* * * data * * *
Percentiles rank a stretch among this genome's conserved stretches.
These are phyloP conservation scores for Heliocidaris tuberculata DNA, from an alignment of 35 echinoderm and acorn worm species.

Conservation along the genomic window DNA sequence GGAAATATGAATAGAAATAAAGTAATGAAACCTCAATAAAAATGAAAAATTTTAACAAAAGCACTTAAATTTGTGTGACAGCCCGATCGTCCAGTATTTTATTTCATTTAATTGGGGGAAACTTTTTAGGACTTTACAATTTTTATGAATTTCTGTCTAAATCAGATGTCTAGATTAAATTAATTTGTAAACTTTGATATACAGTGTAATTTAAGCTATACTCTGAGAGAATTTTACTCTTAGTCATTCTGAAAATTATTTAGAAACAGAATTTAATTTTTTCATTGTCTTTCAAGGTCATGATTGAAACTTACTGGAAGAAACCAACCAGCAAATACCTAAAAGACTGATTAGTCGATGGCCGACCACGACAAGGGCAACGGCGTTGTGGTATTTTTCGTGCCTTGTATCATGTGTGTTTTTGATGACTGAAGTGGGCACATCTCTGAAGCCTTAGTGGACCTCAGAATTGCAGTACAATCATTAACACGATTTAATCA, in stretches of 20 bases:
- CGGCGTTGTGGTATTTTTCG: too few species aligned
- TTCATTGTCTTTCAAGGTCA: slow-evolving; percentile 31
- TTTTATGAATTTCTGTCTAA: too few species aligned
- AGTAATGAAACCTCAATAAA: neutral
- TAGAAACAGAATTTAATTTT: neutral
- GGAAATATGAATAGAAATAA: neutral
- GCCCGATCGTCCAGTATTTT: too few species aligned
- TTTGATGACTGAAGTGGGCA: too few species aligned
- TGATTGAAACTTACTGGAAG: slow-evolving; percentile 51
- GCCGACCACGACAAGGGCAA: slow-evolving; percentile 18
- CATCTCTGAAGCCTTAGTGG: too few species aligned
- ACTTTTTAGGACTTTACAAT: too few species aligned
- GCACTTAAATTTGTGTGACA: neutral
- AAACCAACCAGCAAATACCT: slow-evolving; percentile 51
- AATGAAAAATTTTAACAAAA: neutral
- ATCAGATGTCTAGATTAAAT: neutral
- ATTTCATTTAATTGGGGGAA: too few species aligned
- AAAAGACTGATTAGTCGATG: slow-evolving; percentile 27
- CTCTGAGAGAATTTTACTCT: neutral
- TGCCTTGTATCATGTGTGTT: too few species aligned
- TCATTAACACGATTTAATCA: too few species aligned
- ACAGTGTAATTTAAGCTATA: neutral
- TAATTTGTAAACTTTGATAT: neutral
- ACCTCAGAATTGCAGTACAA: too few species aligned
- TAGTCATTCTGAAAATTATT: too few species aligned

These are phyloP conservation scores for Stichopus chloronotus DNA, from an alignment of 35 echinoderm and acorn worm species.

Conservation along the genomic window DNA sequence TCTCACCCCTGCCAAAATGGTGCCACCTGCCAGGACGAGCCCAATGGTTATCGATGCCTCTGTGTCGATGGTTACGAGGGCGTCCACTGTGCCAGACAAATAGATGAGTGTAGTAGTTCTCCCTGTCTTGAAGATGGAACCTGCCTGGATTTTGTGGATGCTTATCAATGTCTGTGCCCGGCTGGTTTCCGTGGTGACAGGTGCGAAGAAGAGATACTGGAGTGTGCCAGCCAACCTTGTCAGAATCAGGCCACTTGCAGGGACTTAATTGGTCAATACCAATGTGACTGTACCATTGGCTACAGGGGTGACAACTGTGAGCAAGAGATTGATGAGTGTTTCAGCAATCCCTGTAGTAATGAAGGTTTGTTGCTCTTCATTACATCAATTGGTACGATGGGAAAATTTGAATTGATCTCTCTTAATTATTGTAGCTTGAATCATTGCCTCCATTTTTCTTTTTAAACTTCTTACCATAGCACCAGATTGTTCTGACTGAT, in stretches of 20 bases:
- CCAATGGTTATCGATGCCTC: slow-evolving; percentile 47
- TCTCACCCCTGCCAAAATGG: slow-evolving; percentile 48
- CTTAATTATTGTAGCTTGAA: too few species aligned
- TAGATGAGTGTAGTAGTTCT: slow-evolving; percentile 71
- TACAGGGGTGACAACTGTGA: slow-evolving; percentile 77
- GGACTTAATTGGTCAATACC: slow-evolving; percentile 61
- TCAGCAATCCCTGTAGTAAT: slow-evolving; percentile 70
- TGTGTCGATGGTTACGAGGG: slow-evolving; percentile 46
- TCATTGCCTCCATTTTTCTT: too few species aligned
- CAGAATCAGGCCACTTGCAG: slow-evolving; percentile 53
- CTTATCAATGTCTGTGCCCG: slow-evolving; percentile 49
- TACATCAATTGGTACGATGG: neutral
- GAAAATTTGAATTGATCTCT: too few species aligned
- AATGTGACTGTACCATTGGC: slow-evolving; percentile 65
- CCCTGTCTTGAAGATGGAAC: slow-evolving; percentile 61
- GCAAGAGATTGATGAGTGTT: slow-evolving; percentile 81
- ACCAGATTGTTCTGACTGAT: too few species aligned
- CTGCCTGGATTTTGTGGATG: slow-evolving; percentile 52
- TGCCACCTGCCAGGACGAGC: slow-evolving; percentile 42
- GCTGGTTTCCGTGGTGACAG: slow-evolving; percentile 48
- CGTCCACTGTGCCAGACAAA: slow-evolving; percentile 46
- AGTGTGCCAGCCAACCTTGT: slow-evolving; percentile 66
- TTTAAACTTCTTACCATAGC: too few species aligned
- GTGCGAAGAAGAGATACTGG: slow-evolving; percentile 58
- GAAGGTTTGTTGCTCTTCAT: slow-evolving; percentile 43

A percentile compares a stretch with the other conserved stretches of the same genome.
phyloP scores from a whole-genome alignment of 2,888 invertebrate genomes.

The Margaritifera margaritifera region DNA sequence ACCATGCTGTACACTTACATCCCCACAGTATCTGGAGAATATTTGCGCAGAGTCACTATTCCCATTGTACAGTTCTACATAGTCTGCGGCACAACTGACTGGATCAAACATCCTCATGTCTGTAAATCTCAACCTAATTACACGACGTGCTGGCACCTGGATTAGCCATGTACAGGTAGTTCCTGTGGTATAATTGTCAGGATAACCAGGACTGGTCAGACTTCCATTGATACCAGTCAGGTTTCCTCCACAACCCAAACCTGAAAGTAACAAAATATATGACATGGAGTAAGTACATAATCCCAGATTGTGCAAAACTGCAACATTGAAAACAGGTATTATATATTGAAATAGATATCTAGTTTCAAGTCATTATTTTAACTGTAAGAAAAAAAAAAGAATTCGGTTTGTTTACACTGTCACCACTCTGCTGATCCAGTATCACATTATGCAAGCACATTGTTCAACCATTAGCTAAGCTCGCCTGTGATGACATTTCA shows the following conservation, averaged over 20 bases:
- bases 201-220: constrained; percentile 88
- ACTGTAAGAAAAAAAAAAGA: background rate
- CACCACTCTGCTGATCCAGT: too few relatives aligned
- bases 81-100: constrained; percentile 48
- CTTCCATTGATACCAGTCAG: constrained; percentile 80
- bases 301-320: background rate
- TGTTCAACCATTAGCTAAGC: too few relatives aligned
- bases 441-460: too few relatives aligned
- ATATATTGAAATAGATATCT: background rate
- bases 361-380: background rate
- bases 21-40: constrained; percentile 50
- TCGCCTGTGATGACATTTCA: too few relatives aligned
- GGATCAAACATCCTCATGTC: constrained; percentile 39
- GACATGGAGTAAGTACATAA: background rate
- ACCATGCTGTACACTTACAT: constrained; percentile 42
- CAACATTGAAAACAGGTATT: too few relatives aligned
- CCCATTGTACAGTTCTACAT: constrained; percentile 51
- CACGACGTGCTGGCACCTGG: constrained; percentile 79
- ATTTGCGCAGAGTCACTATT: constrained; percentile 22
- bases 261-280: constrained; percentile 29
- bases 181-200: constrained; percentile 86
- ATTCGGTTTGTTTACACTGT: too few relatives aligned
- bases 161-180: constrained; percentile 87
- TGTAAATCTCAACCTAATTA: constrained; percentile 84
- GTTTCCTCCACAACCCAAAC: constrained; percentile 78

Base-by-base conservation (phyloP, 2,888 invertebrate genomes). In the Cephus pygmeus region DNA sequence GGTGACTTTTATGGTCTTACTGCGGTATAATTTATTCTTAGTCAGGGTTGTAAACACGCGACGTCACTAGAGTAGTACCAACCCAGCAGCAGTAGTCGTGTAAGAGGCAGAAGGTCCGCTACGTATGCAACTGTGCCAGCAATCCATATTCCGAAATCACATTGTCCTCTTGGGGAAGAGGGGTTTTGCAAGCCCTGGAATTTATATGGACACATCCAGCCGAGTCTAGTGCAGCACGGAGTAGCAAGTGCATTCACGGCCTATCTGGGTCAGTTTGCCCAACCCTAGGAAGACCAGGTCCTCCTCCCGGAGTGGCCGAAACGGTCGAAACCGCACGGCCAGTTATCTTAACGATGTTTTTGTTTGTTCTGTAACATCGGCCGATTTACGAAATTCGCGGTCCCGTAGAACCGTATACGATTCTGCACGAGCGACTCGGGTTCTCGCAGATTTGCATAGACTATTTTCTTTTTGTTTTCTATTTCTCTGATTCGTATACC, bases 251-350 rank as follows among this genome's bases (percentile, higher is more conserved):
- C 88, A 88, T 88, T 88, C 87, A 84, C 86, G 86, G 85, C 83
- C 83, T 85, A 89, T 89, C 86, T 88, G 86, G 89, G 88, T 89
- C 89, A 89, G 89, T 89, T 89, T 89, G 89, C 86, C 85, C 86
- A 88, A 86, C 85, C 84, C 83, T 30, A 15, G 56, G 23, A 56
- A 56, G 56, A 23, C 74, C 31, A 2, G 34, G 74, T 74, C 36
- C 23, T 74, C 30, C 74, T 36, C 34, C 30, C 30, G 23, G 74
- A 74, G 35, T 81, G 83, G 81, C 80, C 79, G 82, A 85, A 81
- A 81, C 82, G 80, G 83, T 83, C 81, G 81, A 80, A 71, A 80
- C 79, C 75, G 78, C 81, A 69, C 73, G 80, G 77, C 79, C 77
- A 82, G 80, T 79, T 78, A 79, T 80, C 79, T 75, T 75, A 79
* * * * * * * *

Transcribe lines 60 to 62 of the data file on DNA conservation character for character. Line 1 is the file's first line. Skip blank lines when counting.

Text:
- ACTGTAAGAAAAAAAAAAGA: background rate
- CACCACTCTGCTGATCCAGT: too few relatives aligned
- bases 81-100: constrained; percentile 48